It is a simple songbook with an enclosed CD. On the left page are the lyrics and on the right is a colorful drawing that represents the theme of the song.

And the songs are great. Like many science concepts, the human body is often difficult for children to understand and appreciate.

Jane Schoenberg, an educator, teamed up with her musician husband, Steven, to help children understand some of the systems of the body through the use of songs.

Favorites around our house are "Bones, Bones, Bones," "Brainpower," "Have Fun With Your Hair," "Amazing Senses" and, of course, "Everyone Passes Gas." The CD has a pop-music feel to it without being overproduced and the vocals are clear and pleasing. Accurate and fun facts fill "My Bodyworks," and the book includes kid-friendly drawings with simple explanations of the body, including bones, muscles and some important internal organs.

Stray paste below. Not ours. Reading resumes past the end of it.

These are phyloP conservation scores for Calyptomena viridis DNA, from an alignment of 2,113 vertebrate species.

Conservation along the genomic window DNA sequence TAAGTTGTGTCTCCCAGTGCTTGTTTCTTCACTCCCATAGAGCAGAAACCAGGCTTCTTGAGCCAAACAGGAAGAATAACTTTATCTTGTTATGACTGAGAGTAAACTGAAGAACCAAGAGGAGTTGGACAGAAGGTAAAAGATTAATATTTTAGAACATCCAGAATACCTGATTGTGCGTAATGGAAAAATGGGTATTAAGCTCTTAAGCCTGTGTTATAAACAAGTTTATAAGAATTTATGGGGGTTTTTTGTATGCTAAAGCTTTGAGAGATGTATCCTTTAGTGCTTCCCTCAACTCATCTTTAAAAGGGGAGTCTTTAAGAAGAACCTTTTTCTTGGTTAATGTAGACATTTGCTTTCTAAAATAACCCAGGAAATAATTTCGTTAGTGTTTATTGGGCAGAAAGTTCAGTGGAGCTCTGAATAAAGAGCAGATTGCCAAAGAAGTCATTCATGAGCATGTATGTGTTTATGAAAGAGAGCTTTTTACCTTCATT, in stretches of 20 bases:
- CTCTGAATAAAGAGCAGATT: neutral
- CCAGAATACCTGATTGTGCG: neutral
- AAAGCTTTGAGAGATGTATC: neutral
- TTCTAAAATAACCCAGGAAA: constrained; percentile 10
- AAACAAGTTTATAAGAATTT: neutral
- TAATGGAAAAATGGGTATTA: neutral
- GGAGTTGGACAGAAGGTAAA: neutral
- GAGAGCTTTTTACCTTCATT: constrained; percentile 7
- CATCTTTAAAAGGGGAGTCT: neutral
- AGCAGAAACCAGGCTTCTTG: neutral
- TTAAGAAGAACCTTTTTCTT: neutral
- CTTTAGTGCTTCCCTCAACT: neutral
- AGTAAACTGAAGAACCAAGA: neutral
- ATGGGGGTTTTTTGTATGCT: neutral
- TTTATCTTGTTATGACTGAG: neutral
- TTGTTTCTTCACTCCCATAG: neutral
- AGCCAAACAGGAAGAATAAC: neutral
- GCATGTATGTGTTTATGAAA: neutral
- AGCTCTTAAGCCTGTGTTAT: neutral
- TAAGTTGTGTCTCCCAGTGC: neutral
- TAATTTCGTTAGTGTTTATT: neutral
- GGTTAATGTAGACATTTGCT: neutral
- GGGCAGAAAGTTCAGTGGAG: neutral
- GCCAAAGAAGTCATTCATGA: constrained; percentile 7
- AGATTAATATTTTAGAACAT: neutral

You can purchase the CD through the NPR Web site for $11.53 or from the publisher’s Web site at the retail price.



Fred Koch lives in Lake Bluff with his wife and son and is an award-winning music educator, children’s musician and producer. His Web site,,  helps parents, teachers and librarians select quality children’s music. The Web site also includes an archive of all Koch’s past reviews published in Chicago Parent. Please e-mail notes and comments to